Advertisement

The Start-Up Location Decision and Regional Determinants

  • Frank LaschEmail author
  • Frank Robert
  • Frédéric Le Roy
  • Roy Thurik
Chapter
Part of the Advances in Spatial Science book series (ADVSPATIAL)

Abstract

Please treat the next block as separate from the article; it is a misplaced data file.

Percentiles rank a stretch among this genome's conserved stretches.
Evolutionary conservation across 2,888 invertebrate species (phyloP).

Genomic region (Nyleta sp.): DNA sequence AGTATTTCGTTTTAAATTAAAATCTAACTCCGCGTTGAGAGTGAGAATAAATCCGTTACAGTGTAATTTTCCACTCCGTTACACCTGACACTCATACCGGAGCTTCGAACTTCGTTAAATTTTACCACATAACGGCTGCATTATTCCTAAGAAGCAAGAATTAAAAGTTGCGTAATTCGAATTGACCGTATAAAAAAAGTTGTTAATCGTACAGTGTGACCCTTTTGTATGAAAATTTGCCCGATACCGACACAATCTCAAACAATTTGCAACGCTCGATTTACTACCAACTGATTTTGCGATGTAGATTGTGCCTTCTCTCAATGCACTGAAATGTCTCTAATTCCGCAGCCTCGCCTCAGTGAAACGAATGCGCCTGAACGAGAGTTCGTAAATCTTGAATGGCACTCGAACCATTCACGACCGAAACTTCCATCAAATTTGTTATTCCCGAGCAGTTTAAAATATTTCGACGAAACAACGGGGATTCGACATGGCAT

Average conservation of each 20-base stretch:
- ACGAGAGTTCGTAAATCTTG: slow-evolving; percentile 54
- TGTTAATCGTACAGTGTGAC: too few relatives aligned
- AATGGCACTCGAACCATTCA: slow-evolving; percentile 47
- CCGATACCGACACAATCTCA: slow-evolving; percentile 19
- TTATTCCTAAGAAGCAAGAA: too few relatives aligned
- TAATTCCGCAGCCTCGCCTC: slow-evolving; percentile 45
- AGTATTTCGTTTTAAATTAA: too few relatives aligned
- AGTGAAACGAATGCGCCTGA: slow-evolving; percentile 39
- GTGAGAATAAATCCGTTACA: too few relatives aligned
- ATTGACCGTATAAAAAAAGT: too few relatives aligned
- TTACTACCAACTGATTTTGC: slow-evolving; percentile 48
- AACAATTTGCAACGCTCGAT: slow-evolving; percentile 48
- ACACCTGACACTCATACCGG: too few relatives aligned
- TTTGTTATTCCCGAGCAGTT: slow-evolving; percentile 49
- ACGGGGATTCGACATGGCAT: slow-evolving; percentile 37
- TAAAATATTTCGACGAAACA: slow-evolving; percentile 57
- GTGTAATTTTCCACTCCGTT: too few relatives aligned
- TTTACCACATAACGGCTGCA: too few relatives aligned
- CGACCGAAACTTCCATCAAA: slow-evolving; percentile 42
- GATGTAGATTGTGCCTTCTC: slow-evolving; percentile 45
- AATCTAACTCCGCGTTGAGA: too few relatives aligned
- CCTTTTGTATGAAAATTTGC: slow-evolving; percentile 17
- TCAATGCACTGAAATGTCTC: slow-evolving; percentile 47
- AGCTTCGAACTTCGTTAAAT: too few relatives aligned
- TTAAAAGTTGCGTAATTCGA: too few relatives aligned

An important stream of literature in the past 20 years focuses on the impact of new firm formation, i.e., entrepreneurship, for the economic development of regions and nations. Addressing the importance of small business and new firm formation for economic growth (Audretsch 1995), a considerable outpouring of literature presented empirical evidence criticizing (Robson 1996) or confirming the “job generation process” theory and resulted in putting entrepreneurship at the forefront of research in an so-called “entrepreneurial” economy (Audretsch and Thurik 2000). The phenomenon of entrepreneurship is examined at various levels of analysis, such as individuals, firms, regions, or nations (Wennekers and Thurik 1999). Davidson and Wiklund (2001) argue that entrepreneurship research is dominated by micro-level analysis, mainly using the firm or the individual level of analysis. Reviewing nine peer-reviewed entrepreneurship journals, Chandler and Lyon (2001) find that only a small part of research designs focuses on the industry or macro-environment level. Davidson and Wiklund (2001) observe that the micro-level dominance increased over time, while the share of the aggregate level declined. Ucbasaran et al. (2001) call for more research on the existence of different and contrasting environmental conditions for entrepreneurship (see also Thurik 2009). But while the challenge of explaining how and why new firms emerge in regions or socioeconomic contexts raised much debate and resulted in an increasing body of literature, a certain number of gaps prevail.